gartner-ipaas-2016An Enterprise Service Bus (ESB) is fundamentally an architecture. However, numerous tools have now been developed to practically enable it as a freestanding technology to solve EAI challenges. It is a set of rules and principles for integrating numerous applications together over a bus-like infrastructure which can also house the various services contained in SOA, together with other integration mechanisms in order to centralise and standardise integration across the organisation. Essentially, ESB provides Application Programming Interfaces (APIs) for developers to create services and send messages between services with real-time integration. Various ESB products enable users to build this type of architecture, but vary in the way that they do it and the capabilities that they offer. The core concept of the ESB architecture is that you integrate different applications by putting a communication bus between them and then enable each application to talk to the bus. This decouples systems from each other, allowing them to communicate without dependency on or knowledge of other systems on the bus. The concept of ESB was born out of the need to move away from point-to-point integration as well as improvements to SOA, which can become brittle and hard to manage over time. Point-to-point integration results in custom integration code being spread among applications with no central way to monitor or troubleshoot. This is often referred to as “spaghetti code” and does not scale because it creates tight dependencies between applications. ESB solves this by forcing centralised control for integration testing. Essentially, ESB should be intended to form the backbone of any SOA architecture to enable centralised and standardised control, in turn meeting the challenges and gaining the advantages of properly governed EAI. ESB properly spans the various domains of integration as opposed to only grouping services. We need to place a cautionary note here that no ESB will cater for every aspect of integration across all technologies and at maximum offers control for the majority of integration points within the ringfenced control of an organisation. Some forms of batch processing might still be required internally due to complexity, skill or speed constraints. Let’s discuss the overlap of ESB and ETL for big data briefly in order to eliminate confusion on what this now means in the cloud- and big data context.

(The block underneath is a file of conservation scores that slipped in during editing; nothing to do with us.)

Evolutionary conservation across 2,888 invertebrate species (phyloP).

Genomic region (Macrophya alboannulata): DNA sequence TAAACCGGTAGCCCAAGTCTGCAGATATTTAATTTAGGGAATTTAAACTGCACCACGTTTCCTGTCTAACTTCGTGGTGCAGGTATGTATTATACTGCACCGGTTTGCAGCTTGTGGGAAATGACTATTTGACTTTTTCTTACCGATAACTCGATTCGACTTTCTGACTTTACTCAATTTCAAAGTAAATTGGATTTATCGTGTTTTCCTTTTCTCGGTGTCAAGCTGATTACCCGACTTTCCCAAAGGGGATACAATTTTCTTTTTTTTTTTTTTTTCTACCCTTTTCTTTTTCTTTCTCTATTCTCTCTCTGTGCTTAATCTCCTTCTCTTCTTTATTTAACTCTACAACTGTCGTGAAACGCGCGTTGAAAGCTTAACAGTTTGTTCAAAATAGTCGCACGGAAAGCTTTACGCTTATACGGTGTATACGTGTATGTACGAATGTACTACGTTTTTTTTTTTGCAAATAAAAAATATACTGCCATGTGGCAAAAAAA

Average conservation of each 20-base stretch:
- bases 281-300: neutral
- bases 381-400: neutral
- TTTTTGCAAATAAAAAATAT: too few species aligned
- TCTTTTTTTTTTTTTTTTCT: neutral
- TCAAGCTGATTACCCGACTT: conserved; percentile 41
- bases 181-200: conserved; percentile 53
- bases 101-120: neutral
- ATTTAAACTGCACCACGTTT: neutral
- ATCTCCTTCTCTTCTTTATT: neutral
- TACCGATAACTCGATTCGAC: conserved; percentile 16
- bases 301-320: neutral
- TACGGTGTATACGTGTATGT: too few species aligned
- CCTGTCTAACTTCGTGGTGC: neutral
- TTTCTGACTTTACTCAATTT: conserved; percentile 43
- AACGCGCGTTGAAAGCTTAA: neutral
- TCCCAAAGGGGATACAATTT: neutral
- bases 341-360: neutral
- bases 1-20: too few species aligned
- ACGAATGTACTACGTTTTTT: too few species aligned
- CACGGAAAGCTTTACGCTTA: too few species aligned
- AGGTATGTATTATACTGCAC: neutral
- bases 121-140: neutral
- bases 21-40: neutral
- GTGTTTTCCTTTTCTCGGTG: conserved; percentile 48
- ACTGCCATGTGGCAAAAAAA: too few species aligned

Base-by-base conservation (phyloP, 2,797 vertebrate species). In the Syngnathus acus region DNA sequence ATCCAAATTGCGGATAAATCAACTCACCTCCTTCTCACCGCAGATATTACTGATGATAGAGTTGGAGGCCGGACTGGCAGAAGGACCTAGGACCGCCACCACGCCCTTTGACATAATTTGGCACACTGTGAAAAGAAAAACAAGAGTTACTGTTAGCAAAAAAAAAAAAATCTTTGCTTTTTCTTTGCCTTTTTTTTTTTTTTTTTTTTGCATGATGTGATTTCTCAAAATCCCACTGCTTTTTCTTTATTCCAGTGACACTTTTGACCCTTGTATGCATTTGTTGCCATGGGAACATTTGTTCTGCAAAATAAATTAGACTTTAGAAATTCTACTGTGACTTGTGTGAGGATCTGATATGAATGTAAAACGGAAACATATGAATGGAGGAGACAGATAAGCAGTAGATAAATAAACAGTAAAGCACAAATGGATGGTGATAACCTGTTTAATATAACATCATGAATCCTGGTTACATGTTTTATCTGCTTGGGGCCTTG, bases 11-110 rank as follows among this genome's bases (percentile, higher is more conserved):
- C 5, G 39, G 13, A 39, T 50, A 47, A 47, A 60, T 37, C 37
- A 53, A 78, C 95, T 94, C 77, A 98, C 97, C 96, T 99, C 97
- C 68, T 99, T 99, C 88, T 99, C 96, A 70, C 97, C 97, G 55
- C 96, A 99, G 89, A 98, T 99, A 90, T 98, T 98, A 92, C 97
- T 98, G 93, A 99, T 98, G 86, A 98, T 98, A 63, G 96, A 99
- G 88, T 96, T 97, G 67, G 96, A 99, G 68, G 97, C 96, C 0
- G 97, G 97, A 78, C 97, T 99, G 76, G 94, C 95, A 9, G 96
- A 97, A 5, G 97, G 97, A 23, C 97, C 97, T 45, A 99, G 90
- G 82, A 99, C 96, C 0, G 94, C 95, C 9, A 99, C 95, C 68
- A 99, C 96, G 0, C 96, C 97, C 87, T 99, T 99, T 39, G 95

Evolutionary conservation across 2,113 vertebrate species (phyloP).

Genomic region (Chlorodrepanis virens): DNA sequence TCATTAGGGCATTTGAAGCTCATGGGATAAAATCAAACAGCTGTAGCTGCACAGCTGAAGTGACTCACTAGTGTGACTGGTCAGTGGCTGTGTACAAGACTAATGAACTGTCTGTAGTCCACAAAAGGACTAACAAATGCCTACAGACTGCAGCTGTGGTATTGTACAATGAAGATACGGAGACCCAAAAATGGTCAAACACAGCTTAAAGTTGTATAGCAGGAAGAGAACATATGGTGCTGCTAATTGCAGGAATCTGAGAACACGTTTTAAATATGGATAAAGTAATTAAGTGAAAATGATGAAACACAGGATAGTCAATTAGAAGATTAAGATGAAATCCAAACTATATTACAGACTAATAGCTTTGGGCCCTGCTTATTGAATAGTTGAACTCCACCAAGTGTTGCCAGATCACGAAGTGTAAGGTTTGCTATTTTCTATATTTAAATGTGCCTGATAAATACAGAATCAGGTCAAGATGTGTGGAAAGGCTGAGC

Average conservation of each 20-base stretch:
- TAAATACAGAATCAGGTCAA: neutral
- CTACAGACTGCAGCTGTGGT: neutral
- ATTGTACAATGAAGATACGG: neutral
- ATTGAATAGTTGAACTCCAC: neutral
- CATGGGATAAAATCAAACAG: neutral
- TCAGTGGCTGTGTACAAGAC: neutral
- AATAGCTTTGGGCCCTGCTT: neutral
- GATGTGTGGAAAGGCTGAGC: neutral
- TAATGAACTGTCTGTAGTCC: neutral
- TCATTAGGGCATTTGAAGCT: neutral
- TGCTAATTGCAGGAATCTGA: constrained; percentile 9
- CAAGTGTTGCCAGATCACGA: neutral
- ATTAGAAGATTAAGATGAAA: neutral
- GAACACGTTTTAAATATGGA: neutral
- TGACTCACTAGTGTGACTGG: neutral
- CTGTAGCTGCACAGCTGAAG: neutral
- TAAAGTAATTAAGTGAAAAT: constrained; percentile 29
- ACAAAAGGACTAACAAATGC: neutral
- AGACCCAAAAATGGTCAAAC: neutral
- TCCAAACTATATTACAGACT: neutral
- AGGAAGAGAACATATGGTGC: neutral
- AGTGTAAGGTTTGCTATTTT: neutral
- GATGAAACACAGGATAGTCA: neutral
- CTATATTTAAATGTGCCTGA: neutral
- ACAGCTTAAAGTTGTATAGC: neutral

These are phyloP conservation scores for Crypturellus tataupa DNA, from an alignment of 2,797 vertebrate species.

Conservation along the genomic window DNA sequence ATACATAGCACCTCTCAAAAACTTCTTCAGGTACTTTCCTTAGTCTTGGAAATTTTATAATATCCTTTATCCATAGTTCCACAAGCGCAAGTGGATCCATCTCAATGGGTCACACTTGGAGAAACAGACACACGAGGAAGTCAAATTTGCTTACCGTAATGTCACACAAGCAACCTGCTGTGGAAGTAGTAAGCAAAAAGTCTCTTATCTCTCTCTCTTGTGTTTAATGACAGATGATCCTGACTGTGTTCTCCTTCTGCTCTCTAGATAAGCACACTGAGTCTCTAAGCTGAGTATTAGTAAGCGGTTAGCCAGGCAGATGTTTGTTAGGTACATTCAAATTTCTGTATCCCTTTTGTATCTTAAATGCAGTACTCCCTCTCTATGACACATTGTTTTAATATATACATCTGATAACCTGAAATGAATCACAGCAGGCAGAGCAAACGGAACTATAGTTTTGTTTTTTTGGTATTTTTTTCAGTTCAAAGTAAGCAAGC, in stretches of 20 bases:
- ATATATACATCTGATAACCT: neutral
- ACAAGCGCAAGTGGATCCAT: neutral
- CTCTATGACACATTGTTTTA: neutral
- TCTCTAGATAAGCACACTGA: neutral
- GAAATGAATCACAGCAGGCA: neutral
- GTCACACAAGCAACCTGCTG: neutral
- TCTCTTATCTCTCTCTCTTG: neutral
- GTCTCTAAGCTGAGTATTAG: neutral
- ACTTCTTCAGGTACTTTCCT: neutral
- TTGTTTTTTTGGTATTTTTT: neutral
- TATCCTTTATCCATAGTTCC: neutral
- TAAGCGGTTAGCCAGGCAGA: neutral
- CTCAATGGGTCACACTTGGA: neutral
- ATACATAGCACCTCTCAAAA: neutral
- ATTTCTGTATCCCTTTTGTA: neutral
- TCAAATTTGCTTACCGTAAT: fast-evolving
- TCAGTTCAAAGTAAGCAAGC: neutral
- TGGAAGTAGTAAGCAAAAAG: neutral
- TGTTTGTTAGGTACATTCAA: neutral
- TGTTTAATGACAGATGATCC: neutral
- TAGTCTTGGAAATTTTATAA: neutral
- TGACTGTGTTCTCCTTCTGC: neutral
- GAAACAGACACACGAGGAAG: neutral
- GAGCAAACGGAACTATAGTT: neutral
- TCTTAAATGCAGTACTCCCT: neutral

ESB and SOA in the new Big Data Context: APIs and ESBs  can be used to Simplify Data Integration for ETL in the cloud computing domain